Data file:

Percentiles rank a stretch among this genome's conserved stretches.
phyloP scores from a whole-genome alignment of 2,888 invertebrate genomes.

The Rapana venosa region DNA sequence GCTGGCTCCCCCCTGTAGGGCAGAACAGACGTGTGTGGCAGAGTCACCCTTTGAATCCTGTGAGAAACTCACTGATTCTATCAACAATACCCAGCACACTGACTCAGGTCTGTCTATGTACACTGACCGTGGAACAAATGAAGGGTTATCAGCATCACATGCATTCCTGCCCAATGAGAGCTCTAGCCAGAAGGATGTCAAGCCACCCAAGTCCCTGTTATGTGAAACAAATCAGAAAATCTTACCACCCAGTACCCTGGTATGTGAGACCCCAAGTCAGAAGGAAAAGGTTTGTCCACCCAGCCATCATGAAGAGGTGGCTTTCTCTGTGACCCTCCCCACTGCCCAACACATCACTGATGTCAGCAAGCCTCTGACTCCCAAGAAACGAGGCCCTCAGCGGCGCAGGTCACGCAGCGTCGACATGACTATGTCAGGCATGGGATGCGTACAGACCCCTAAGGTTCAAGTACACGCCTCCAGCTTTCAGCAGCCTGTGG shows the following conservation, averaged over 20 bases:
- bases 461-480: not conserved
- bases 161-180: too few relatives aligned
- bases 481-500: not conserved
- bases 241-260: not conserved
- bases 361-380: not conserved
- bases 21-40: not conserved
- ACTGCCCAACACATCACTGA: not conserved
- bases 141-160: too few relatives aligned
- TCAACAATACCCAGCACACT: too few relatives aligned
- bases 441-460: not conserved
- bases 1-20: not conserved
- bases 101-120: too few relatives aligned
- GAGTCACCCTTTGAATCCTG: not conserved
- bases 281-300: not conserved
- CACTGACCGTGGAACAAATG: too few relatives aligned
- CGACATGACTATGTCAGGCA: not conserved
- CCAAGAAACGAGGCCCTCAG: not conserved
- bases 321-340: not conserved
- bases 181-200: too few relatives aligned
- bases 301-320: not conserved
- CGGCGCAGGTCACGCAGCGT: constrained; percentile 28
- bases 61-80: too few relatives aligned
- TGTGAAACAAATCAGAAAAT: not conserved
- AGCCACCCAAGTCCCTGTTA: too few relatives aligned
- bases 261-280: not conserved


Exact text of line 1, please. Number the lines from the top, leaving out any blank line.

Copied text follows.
Percentiles rank a stretch among this genome's conserved stretches.